Sutton Hoo Archaeology Excavation
Considered one of the most important discoveries of the 20th century. Colonel Frank Pretty and his wife Edith bought the property in 1926, located near Woodbridge, Suffolk, England. On the property were eighteen ancient mounds. After Fred died in 1934, Edith was determined to discover what might have been buried under them. Her husband had always believed something important was to be discovered. So, Edith hired amateur archaeologist Basil Brown to find out.
So in 1938, excavation began, and when the first artifacts were discovered, and the importance was obvious, Charles W. Phillips of Cambridge University was designated, supervisor. One of the greatest finds was the 88-foot long burial ship. This was believed to be the burial ship of King Raewald, who died in 625. Although the oak ship had long ago disintegrated, the ship's outline was clearly visible along with the iron rivets.
The Anglo-Saxon helmet was an exceptional find. The helmet can be found on several book covers and had a commemorative stamp by the British Museum commenorating their 250th anniversary in 2003.
Basil Brown, Discovered Sutton Hoo Archaeology Site
Basil Brown, although an amateur archaeologist and devoted to discoveries of ancient England. Brown began excavating in 1938, and the discoveries of such importance became apparent; he was never given credit for his discoveries. It was not until after his death in 1977 that the British Museum righted this wrong and added his name to the Sutton Hoo exhibit.
Because Ms. Pretty donated all the treasures to the British Museum along with her extensive charitable works and public service, Prime Minister Winston Churchill offered her the honor of the CNE medal. Ms. Pretty declined the honor, saying the treasure simply belonged to England. Edith died of a stroke in 1942 and is buried alongside her husband in Suffolk.
Stafford Hoard Discovered 2009 England
In 2009 with nothing but a used metal detector Terry Herbert, an unemployed amateur archaeologist, walked the land on a farm owned by Fred Johnson near Lichfield, U.K. It turned out to be valued at 5.3 million, making both Herbert and Johnson millionaires. The site was in the Village of Hammerwick.
The Hoard consisted of over 4000 pieces of gold and silver with some garnets embedded into the gold. This treasure was buried over 1300 years ago from the 7th century. It appears that most of the certificates belonged to elite warriors as they were from the hilts and pommels(knobs) of swords. The artistry of the crafters was of the highest quality.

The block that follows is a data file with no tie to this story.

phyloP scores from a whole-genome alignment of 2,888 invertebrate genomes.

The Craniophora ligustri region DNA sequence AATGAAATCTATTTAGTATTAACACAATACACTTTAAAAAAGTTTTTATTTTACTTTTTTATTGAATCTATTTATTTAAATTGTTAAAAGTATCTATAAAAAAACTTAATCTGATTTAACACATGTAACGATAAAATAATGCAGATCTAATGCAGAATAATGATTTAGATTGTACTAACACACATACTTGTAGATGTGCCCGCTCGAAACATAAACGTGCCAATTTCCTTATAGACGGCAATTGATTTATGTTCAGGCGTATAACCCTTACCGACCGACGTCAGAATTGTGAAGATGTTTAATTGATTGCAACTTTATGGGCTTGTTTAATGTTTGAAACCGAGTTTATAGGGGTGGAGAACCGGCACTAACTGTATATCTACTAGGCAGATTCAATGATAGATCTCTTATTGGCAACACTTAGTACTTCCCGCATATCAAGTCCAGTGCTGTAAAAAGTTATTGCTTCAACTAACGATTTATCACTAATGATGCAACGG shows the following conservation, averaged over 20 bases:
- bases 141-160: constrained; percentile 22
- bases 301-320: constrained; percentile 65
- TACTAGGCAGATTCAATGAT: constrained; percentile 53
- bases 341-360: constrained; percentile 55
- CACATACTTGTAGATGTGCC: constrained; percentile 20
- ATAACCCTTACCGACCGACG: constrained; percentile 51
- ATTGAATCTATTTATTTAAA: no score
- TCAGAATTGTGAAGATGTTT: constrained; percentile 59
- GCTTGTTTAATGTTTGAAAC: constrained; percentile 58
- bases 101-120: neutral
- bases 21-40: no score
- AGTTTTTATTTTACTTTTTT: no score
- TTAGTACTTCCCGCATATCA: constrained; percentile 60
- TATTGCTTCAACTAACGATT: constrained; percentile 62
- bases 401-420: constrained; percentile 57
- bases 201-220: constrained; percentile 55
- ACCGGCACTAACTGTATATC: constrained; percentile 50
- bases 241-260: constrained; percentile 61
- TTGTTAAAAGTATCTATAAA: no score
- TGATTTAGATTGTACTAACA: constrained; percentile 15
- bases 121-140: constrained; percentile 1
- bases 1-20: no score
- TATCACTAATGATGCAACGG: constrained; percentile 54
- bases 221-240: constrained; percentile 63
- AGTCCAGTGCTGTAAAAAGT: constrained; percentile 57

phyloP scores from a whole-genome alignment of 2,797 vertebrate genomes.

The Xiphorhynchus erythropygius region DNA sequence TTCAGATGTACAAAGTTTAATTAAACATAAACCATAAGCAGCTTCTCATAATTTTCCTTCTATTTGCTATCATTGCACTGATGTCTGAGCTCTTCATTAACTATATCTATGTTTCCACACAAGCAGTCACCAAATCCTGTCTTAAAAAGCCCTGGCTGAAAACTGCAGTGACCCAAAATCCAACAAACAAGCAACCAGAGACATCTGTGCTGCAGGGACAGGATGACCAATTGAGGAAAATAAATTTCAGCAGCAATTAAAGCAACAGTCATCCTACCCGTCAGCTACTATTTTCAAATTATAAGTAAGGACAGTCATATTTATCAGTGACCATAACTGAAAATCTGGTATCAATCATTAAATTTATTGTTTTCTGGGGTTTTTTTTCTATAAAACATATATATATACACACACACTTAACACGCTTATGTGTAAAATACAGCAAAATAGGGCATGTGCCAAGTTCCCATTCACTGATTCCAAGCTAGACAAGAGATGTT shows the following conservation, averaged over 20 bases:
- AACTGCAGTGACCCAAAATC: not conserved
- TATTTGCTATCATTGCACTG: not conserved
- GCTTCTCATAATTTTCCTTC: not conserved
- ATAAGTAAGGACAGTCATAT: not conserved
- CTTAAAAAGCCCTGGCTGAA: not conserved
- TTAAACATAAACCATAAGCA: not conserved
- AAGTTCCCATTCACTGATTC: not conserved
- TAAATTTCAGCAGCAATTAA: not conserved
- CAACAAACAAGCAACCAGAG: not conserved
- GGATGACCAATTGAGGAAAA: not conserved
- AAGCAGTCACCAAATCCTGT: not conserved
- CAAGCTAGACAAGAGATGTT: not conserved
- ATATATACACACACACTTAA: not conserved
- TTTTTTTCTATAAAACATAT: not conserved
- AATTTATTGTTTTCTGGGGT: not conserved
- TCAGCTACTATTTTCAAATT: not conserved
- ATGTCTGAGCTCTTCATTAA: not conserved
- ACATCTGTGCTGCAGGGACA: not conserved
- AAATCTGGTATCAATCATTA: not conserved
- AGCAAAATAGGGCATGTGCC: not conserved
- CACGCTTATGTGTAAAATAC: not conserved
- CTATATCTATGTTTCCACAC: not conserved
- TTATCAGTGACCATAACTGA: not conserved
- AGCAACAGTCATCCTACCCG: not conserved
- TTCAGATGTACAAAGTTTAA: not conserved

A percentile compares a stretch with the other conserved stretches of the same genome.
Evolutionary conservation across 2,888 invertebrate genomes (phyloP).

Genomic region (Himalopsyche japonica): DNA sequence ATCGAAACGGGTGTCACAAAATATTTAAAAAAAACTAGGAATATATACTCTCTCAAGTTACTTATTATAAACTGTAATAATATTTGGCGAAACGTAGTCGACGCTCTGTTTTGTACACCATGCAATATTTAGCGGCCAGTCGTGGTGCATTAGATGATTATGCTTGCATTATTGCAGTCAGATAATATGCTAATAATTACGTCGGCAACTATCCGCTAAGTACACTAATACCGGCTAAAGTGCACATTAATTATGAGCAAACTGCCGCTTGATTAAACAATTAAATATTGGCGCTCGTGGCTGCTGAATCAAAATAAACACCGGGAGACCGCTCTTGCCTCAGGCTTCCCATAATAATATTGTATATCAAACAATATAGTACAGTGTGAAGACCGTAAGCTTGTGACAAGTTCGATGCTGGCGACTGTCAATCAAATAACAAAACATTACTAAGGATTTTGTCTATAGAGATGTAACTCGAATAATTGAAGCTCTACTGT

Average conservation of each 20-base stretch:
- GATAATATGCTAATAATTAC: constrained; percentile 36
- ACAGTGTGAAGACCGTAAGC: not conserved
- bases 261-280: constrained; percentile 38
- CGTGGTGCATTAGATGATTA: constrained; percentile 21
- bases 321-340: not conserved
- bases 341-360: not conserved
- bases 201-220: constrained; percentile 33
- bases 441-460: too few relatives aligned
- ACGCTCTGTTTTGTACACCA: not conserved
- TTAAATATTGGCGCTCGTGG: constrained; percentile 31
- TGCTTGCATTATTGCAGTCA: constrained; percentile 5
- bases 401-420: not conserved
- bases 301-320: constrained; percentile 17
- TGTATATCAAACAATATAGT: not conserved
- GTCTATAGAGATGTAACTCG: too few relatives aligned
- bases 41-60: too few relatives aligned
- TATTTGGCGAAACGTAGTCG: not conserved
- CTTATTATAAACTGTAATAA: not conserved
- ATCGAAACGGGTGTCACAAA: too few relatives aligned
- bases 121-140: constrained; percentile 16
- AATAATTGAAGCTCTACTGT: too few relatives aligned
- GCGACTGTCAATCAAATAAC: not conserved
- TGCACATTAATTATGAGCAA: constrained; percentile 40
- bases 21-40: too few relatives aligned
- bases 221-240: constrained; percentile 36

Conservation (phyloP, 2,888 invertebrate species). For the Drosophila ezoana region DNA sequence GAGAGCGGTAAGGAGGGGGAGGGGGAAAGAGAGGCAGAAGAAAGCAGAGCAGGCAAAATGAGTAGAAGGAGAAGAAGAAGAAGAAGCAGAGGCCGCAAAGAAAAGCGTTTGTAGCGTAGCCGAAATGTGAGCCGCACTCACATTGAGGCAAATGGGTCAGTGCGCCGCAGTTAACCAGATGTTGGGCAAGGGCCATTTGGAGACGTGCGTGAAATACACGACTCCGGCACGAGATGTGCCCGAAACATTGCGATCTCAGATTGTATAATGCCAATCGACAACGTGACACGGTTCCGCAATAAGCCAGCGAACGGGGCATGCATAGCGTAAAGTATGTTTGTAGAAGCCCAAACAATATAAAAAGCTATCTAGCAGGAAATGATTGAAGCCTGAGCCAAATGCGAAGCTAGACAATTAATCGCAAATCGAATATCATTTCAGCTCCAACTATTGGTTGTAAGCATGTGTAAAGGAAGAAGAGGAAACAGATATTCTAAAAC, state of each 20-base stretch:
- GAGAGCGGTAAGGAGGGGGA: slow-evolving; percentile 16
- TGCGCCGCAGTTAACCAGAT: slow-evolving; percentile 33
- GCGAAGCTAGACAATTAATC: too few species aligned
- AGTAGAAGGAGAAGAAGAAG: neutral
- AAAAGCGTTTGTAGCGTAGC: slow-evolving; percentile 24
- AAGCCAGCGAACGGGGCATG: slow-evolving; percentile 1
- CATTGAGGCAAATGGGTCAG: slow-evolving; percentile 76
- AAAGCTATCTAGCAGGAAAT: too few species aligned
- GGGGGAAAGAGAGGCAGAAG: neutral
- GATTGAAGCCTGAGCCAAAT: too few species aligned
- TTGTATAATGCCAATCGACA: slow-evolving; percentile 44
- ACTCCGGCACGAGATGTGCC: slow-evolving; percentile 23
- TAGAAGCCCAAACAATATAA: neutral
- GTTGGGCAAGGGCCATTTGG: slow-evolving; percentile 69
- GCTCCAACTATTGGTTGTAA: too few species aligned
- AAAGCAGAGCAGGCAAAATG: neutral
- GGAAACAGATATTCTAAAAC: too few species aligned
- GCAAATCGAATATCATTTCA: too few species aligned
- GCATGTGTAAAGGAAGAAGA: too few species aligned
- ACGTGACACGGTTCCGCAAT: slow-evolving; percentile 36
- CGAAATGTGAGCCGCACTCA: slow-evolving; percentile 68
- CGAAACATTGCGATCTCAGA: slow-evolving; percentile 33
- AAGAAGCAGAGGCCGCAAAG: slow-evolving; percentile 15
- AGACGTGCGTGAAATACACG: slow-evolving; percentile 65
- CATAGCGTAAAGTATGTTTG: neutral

When Herbert discovered his first find, he immediately reported it to the Portable Antiquities office in Staffordshire, which is run by the British Museum. It was so important the English Heritage funded an excavation covering 55 square miles.
It will probably never be known who or why the hoard was buried. Theories suggest it could have been an offering to the gods, a tribute to the soldiers, or it could be that it was hidden from attackers.
The discoveries are jointly owned by the Birmingham council and the Stoke-on Trent council. They are displayed among four places; the Pottiers Museum, the Birmingham Museum, Lichfield Cathedral, and Tamworth Castle.
A Rift Between Herbert and Johnson
An unfortunate rift between Herbert and Johnson occurred even though both became millionaires. Herbert indicated that Johnson believed it all belonged to him, and he shouldn't have to share it. Johnson was quoted as saying, "I never want to see that fellow again." Johnson built a new home on his farm and lives there today. Herbert moved away and has a new bungalow.
The public is the one that has benefited from these historical treasures and to learn about the history of England.
fran rooks (author) from Toledo, Ohio on June 19, 2021:
Pamela, gracious comments from you. So glad you liked the article. Almost wish I could go back in time to see history first hand. Thanks for your visit.
Pamela Oglesby from Sunny Florida on June 19, 2021:
This is a fascinating article, Fran. What a find! It would be so interesting to know exactly why all this treasure was buried in the first place. I really enjoyed seeing all those pictures and reading the information. Thanks, Fran for a great article.